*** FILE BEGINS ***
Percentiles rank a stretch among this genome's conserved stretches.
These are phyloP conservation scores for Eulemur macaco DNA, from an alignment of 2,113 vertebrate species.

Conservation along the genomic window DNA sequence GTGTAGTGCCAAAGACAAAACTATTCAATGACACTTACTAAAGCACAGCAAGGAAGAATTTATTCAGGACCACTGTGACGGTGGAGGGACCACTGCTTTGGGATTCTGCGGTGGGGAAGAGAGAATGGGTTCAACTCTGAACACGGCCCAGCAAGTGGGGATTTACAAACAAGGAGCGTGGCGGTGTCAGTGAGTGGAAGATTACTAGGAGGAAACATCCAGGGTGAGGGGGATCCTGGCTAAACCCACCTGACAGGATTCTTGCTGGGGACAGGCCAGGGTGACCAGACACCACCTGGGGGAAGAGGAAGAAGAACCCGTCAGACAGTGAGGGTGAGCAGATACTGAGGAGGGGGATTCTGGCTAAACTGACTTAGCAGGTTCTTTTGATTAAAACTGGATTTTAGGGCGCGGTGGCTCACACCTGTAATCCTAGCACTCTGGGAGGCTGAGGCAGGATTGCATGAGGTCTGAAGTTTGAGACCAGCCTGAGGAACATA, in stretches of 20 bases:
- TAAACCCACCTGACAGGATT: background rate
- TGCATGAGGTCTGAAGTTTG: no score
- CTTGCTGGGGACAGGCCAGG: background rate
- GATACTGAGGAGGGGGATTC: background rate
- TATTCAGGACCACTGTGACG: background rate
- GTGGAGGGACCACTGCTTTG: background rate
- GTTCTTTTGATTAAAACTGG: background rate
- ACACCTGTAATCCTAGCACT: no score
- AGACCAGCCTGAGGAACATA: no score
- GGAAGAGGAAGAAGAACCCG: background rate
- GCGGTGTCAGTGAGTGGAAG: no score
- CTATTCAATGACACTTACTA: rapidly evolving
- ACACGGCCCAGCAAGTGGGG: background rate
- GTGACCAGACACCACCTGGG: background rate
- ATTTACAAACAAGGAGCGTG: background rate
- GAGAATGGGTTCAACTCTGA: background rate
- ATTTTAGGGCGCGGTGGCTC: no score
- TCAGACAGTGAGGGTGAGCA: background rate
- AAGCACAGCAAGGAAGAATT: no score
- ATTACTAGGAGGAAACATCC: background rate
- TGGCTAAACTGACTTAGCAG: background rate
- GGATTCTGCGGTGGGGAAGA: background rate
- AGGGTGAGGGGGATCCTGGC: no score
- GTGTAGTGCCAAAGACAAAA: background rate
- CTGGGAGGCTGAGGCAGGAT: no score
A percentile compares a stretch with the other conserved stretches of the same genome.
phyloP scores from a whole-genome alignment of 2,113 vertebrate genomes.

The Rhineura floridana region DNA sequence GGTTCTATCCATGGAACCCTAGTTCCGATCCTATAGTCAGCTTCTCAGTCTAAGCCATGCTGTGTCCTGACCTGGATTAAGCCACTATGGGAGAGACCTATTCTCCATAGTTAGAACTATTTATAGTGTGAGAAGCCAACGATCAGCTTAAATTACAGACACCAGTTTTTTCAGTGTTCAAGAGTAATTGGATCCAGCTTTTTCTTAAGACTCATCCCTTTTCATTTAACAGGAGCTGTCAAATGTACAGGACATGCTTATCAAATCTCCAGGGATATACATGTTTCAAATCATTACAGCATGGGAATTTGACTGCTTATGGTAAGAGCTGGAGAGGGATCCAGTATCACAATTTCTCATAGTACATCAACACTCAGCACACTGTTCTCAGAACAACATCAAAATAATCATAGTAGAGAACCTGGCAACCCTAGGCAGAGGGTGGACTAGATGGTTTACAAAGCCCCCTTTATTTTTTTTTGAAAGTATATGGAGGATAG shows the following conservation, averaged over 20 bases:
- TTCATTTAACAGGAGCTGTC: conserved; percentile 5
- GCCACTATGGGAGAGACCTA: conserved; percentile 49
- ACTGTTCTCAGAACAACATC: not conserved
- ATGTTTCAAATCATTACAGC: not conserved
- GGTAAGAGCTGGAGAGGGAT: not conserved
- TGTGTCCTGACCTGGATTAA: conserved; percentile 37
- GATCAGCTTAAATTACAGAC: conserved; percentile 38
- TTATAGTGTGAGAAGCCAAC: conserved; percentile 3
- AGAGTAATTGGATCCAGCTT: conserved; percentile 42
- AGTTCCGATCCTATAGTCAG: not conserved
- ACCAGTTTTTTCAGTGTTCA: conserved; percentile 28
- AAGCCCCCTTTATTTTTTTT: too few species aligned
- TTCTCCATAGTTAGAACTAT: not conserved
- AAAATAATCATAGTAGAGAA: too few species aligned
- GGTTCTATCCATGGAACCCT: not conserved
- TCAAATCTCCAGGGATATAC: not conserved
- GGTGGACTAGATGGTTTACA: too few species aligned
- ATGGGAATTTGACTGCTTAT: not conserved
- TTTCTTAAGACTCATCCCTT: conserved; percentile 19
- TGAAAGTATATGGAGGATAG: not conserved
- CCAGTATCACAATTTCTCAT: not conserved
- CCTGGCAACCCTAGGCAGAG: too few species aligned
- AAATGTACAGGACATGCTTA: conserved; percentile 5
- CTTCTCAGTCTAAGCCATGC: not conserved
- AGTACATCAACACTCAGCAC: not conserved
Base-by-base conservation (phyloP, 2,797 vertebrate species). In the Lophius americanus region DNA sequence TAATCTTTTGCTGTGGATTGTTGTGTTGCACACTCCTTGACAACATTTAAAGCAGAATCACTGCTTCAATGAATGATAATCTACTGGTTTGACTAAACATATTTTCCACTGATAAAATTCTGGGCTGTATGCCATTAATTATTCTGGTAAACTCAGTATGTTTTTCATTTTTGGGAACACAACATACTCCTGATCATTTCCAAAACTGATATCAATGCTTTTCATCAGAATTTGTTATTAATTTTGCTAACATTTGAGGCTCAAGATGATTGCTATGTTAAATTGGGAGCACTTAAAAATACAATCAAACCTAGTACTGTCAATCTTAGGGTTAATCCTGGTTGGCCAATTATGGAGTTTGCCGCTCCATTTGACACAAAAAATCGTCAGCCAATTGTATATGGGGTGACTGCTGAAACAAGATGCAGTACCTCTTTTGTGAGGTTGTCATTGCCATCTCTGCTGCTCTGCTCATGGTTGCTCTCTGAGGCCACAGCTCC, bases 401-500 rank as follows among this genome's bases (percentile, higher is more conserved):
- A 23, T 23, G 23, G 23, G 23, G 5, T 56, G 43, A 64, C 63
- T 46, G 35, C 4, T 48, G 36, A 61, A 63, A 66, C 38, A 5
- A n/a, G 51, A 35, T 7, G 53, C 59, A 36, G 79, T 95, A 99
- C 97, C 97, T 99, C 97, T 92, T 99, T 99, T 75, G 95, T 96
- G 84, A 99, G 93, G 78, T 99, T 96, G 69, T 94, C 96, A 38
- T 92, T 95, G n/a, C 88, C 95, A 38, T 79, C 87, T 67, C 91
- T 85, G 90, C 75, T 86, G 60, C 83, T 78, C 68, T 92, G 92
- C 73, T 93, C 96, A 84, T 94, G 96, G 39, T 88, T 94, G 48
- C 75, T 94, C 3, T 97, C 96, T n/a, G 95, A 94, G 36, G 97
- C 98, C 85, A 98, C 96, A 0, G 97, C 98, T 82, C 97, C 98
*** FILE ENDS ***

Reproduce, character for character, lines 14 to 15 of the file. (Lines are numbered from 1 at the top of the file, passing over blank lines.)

- GCGGTGTCAGTGAGTGGAAG: no score
- CTATTCAATGACACTTACTA: rapidly evolving